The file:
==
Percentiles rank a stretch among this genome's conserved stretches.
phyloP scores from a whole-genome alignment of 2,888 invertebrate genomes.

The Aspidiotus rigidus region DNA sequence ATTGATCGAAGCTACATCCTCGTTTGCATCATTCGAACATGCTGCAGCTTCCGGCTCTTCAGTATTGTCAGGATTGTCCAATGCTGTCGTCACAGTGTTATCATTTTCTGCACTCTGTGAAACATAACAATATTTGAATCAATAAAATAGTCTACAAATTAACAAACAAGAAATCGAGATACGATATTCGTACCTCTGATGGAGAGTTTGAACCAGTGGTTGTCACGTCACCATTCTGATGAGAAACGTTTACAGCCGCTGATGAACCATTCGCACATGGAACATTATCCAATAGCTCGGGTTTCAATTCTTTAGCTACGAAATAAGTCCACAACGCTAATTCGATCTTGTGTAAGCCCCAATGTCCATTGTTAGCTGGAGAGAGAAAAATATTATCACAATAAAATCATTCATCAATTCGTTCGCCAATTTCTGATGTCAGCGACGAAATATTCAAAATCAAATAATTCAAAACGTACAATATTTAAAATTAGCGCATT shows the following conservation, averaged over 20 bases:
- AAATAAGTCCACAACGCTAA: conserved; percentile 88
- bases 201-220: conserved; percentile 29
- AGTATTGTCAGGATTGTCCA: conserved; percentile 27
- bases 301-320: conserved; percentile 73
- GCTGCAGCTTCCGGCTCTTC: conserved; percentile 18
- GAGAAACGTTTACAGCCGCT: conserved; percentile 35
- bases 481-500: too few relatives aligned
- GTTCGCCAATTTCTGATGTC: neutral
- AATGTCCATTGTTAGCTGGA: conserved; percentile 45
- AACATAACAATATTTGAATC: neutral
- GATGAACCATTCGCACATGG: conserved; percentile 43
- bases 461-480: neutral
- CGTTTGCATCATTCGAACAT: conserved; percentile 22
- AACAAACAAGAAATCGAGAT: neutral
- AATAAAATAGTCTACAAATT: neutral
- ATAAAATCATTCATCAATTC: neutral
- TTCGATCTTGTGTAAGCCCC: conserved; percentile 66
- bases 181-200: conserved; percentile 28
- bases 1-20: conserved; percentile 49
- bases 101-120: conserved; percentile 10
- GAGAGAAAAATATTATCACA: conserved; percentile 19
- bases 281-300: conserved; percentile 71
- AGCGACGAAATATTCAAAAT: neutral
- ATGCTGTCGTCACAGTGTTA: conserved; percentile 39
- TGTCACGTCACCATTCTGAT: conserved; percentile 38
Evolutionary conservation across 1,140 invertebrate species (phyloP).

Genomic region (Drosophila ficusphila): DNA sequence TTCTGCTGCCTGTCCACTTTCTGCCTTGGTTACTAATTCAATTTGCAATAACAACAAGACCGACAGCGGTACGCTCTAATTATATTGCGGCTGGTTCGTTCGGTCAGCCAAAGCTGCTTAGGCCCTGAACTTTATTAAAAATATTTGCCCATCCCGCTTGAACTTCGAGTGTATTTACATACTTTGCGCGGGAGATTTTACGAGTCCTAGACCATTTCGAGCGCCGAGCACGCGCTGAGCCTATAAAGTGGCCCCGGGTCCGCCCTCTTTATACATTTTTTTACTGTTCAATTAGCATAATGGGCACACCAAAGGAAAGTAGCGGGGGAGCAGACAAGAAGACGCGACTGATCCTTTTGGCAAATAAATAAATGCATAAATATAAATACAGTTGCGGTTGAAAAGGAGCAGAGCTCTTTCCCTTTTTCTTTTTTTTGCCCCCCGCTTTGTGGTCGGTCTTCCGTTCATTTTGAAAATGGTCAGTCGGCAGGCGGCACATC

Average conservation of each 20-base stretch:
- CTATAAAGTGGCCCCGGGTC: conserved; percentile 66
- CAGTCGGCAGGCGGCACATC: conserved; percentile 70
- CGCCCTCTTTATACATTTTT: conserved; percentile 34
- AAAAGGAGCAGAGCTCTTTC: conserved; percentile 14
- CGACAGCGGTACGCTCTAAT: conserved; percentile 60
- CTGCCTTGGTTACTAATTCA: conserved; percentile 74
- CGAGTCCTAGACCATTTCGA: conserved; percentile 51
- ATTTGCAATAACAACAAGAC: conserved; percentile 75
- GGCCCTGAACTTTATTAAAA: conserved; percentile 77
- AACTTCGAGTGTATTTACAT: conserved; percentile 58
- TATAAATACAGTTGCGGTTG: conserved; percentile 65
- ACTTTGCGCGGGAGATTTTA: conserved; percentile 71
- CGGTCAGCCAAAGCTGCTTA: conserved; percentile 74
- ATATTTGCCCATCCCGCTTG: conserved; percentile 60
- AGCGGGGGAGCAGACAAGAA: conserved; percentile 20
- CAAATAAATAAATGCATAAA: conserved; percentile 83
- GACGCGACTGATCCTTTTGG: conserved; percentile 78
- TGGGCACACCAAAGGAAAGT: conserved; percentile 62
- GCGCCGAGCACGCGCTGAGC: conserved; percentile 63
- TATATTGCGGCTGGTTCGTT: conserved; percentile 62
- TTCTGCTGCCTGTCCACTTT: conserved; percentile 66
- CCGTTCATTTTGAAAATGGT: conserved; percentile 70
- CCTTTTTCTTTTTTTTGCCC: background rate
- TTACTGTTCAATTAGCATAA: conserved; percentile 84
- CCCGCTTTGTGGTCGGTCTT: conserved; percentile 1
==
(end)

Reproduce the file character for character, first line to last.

Percentiles rank a stretch among this genome's conserved stretches.
phyloP scores from a whole-genome alignment of 2,888 invertebrate genomes.

The Aspidiotus rigidus region DNA sequence ATTGATCGAAGCTACATCCTCGTTTGCATCATTCGAACATGCTGCAGCTTCCGGCTCTTCAGTATTGTCAGGATTGTCCAATGCTGTCGTCACAGTGTTATCATTTTCTGCACTCTGTGAAACATAACAATATTTGAATCAATAAAATAGTCTACAAATTAACAAACAAGAAATCGAGATACGATATTCGTACCTCTGATGGAGAGTTTGAACCAGTGGTTGTCACGTCACCATTCTGATGAGAAACGTTTACAGCCGCTGATGAACCATTCGCACATGGAACATTATCCAATAGCTCGGGTTTCAATTCTTTAGCTACGAAATAAGTCCACAACGCTAATTCGATCTTGTGTAAGCCCCAATGTCCATTGTTAGCTGGAGAGAGAAAAATATTATCACAATAAAATCATTCATCAATTCGTTCGCCAATTTCTGATGTCAGCGACGAAATATTCAAAATCAAATAATTCAAAACGTACAATATTTAAAATTAGCGCATT shows the following conservation, averaged over 20 bases:
- AAATAAGTCCACAACGCTAA: conserved; percentile 88
- bases 201-220: conserved; percentile 29
- AGTATTGTCAGGATTGTCCA: conserved; percentile 27
- bases 301-320: conserved; percentile 73
- GCTGCAGCTTCCGGCTCTTC: conserved; percentile 18
- GAGAAACGTTTACAGCCGCT: conserved; percentile 35
- bases 481-500: too few relatives aligned
- GTTCGCCAATTTCTGATGTC: neutral
- AATGTCCATTGTTAGCTGGA: conserved; percentile 45
- AACATAACAATATTTGAATC: neutral
- GATGAACCATTCGCACATGG: conserved; percentile 43
- bases 461-480: neutral
- CGTTTGCATCATTCGAACAT: conserved; percentile 22
- AACAAACAAGAAATCGAGAT: neutral
- AATAAAATAGTCTACAAATT: neutral
- ATAAAATCATTCATCAATTC: neutral
- TTCGATCTTGTGTAAGCCCC: conserved; percentile 66
- bases 181-200: conserved; percentile 28
- bases 1-20: conserved; percentile 49
- bases 101-120: conserved; percentile 10
- GAGAGAAAAATATTATCACA: conserved; percentile 19
- bases 281-300: conserved; percentile 71
- AGCGACGAAATATTCAAAAT: neutral
- ATGCTGTCGTCACAGTGTTA: conserved; percentile 39
- TGTCACGTCACCATTCTGAT: conserved; percentile 38
Evolutionary conservation across 1,140 invertebrate species (phyloP).

Genomic region (Drosophila ficusphila): DNA sequence TTCTGCTGCCTGTCCACTTTCTGCCTTGGTTACTAATTCAATTTGCAATAACAACAAGACCGACAGCGGTACGCTCTAATTATATTGCGGCTGGTTCGTTCGGTCAGCCAAAGCTGCTTAGGCCCTGAACTTTATTAAAAATATTTGCCCATCCCGCTTGAACTTCGAGTGTATTTACATACTTTGCGCGGGAGATTTTACGAGTCCTAGACCATTTCGAGCGCCGAGCACGCGCTGAGCCTATAAAGTGGCCCCGGGTCCGCCCTCTTTATACATTTTTTTACTGTTCAATTAGCATAATGGGCACACCAAAGGAAAGTAGCGGGGGAGCAGACAAGAAGACGCGACTGATCCTTTTGGCAAATAAATAAATGCATAAATATAAATACAGTTGCGGTTGAAAAGGAGCAGAGCTCTTTCCCTTTTTCTTTTTTTTGCCCCCCGCTTTGTGGTCGGTCTTCCGTTCATTTTGAAAATGGTCAGTCGGCAGGCGGCACATC

Average conservation of each 20-base stretch:
- CTATAAAGTGGCCCCGGGTC: conserved; percentile 66
- CAGTCGGCAGGCGGCACATC: conserved; percentile 70
- CGCCCTCTTTATACATTTTT: conserved; percentile 34
- AAAAGGAGCAGAGCTCTTTC: conserved; percentile 14
- CGACAGCGGTACGCTCTAAT: conserved; percentile 60
- CTGCCTTGGTTACTAATTCA: conserved; percentile 74
- CGAGTCCTAGACCATTTCGA: conserved; percentile 51
- ATTTGCAATAACAACAAGAC: conserved; percentile 75
- GGCCCTGAACTTTATTAAAA: conserved; percentile 77
- AACTTCGAGTGTATTTACAT: conserved; percentile 58
- TATAAATACAGTTGCGGTTG: conserved; percentile 65
- ACTTTGCGCGGGAGATTTTA: conserved; percentile 71
- CGGTCAGCCAAAGCTGCTTA: conserved; percentile 74
- ATATTTGCCCATCCCGCTTG: conserved; percentile 60
- AGCGGGGGAGCAGACAAGAA: conserved; percentile 20
- CAAATAAATAAATGCATAAA: conserved; percentile 83
- GACGCGACTGATCCTTTTGG: conserved; percentile 78
- TGGGCACACCAAAGGAAAGT: conserved; percentile 62
- GCGCCGAGCACGCGCTGAGC: conserved; percentile 63
- TATATTGCGGCTGGTTCGTT: conserved; percentile 62
- TTCTGCTGCCTGTCCACTTT: conserved; percentile 66
- CCGTTCATTTTGAAAATGGT: conserved; percentile 70
- CCTTTTTCTTTTTTTTGCCC: background rate
- TTACTGTTCAATTAGCATAA: conserved; percentile 84
- CCCGCTTTGTGGTCGGTCTT: conserved; percentile 1